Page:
STRATEGY FIVE: Provide Opportunity for Development
Authors Beverly Kaye and Sharon Jordan-Evans, authors of "Love 'Em or Lose 'Em, Getting Good People To Stay," spent two years researching both employees and employers to find out what they considered to be keys to retention. Employees listed training and education as one of their best reasons to stay.
STRATEGY SIX: Balance of Work/Life Issues
Balancing the demands of work with the need to also deal with personal and family issues has been a hot topic in recent years. Many companies give it lip service and at the same time pile more and more work on employees, requiring them to work overtime, on weekends, and forego vacations. Smart companies are finding ways to not only offer expensive work/life benefits; they are finding ways to make them work for both the employer and the employee. The employees get a better life and the employers get a better employee. On the other hand, when employees know that personal concerns like childcare or elder care are taken care of, they are able to focus on their work and can be innovative and passionate about their contribution.
Keeping employees, especially the good ones, is difficult at best and is projected to only get worse. Compensation aside, turnover is usually symptomatic of other underlying problems. Employers can reduce turnover substantially by placing the right employee in the right position, investing in their development, recognizing employees need to balance work with personal life, and tailoring retention strategies to specific groups of employees.
There is not one formula that will work for all companies or all industries. Get creative if necessary, and be willing to experiment. Try to balance the cost of your retention strategy with its benefits by recognizing the real cost of turnover within your organization. Target specific results you want to achieve. Be open with your employees about your interest in keeping them and don't be afraid to ask them for help in developing your strategy.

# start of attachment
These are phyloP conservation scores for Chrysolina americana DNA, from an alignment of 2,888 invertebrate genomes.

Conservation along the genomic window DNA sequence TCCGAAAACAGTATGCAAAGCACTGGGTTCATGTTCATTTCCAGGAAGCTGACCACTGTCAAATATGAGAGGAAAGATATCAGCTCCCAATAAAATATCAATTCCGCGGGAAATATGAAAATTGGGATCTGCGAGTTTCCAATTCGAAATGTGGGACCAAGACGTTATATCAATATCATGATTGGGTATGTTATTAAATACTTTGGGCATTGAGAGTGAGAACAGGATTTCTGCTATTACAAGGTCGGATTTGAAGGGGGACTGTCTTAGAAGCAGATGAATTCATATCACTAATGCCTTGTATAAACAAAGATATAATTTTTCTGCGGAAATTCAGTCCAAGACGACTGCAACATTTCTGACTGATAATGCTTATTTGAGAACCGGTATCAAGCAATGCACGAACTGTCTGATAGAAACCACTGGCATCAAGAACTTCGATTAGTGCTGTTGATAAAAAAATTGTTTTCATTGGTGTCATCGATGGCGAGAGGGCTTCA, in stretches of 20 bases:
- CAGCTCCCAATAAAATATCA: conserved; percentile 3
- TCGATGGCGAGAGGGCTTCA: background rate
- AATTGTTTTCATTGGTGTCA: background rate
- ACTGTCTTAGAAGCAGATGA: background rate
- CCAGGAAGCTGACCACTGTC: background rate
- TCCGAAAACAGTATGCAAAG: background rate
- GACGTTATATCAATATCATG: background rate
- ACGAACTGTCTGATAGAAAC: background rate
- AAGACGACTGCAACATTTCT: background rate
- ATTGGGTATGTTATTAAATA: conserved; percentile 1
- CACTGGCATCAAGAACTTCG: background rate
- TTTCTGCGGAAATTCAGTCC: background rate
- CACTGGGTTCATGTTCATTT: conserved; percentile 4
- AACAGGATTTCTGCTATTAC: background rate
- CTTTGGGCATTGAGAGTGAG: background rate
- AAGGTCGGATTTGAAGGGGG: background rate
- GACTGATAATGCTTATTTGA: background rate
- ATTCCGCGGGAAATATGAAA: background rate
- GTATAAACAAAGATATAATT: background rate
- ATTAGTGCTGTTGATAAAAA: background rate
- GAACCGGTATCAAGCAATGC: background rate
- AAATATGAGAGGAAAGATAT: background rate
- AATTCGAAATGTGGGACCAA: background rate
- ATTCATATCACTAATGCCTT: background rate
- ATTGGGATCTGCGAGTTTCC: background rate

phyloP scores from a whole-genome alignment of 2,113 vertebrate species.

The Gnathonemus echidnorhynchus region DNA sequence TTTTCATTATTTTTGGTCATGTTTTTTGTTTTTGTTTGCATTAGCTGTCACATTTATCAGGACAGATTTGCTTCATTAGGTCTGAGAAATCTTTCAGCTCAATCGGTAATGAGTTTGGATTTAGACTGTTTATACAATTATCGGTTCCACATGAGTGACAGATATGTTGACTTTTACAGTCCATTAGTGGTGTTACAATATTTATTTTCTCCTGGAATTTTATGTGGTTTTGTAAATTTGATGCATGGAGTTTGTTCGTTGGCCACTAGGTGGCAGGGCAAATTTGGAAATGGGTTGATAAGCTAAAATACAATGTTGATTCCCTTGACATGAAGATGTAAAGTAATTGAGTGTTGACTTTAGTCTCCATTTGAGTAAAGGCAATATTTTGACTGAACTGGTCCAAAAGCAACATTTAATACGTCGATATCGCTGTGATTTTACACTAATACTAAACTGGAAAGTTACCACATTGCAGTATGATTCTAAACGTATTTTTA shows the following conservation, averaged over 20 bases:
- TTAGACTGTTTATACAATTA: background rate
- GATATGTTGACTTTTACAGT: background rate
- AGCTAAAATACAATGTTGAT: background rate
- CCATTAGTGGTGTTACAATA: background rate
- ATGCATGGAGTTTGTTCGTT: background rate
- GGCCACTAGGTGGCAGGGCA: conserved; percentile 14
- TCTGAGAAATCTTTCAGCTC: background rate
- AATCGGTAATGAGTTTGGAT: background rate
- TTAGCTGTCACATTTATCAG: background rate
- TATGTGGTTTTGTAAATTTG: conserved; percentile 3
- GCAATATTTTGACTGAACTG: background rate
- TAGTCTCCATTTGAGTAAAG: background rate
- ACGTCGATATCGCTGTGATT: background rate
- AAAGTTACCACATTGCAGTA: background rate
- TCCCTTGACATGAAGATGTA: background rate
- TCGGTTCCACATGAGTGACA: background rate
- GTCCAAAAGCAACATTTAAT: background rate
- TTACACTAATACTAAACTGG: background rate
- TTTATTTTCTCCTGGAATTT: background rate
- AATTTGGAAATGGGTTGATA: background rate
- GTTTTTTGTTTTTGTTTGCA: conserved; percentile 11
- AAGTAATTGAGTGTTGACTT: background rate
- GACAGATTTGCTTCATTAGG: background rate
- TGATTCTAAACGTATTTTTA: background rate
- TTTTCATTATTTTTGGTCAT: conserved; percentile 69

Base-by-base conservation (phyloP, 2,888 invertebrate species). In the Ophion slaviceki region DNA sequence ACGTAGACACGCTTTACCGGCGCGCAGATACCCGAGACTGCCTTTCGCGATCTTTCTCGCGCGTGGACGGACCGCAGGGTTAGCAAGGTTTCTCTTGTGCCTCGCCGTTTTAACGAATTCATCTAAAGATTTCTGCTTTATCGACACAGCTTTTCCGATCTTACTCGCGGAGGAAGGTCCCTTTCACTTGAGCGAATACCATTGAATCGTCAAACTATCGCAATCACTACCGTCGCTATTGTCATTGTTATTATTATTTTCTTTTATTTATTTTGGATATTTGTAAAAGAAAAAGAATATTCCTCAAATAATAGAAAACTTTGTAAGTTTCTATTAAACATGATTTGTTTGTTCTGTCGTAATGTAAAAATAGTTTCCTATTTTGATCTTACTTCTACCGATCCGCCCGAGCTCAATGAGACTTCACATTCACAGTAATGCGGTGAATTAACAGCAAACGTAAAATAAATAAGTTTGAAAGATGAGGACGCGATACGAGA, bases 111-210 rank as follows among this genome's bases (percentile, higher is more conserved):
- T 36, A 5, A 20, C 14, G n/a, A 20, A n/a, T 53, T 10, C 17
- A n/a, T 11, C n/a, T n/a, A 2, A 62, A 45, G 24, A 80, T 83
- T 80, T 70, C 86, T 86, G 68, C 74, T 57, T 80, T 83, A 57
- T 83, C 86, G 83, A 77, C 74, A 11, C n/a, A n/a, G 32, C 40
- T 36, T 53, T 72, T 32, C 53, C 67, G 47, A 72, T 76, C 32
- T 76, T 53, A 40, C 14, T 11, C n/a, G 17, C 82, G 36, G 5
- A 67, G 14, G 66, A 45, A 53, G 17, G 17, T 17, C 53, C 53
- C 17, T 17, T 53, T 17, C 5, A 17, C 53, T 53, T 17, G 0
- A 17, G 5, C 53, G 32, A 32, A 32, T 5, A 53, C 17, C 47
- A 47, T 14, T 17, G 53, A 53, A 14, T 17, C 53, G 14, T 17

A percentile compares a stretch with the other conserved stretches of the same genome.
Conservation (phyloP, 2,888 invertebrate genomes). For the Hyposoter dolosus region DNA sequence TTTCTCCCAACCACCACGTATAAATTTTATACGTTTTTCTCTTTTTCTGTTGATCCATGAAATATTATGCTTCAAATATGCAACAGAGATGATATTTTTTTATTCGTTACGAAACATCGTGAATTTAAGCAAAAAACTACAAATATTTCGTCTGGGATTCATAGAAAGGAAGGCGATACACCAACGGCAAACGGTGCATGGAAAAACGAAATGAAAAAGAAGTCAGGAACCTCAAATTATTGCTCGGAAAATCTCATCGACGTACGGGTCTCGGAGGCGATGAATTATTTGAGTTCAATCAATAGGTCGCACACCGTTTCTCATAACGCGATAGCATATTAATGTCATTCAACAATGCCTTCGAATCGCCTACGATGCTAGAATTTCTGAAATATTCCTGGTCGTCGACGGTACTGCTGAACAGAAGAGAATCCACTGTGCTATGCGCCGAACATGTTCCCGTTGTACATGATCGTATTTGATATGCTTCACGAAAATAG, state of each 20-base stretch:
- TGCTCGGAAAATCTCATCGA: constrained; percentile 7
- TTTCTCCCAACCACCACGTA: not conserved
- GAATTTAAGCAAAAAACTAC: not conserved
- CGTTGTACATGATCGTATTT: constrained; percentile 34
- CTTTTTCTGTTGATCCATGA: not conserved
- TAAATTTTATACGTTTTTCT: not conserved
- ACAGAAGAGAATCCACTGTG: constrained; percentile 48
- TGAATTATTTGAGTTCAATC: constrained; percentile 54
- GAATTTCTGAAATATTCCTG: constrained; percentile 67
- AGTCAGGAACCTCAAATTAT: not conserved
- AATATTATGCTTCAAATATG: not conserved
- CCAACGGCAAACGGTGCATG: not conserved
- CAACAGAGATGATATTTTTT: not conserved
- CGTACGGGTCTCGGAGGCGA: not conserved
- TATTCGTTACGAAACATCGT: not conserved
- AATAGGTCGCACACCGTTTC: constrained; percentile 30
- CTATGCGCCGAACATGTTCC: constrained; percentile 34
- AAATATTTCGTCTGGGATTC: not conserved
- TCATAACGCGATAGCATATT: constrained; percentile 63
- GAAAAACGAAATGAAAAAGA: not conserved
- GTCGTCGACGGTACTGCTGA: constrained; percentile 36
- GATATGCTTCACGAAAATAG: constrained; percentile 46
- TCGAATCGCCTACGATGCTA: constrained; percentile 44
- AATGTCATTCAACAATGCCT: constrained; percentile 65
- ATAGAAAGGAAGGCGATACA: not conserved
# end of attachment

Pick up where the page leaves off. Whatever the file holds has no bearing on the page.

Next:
I trust this gave you some insights as to what it takes -in this changing economic and social landscape to Acquire, Engage, Develop and Retain a 21st century workforce.
I wish you success.
The Career Help Coach
Yes, this is my blog, but I'm smart enough to realize I don't know everything. Do you have something of value to offer? I can always use your help. I can share and I do play well with others.
The Career Help Coach
Who Gets Hired?
The following post was submitted by my friend Raghav Singh. Raghav works with me and writes in several different forums. It is good to note - whether you agree with him or not - he always has an opinion.
So . . . Raghav asks:
Are you a good-looking man or woman?
Depending on how many X chromosomes you have this could be a good thing if you’re looking for a job.
A new study (http://papers.ssrn.com/sol3/papers.cfm?abstract_id=1705244) shows that good-looking people are more employable. Well, men at any rate. Women are out of luck.
The study done in Europe and Israel shows that employers contact good-looking men in significantly higher numbers than they do women. More importantly, good-looking women appear to be at a disadvantage even compared to less attractive women. Employers in the study contacted almost 20 percent of male candidates considered attractive (based on a picture attached to their resumes) compared to about 13 percent of the men with “plain” looks. For attractive women applying to a company the call-back rate was about half that of their less attractive compatriots.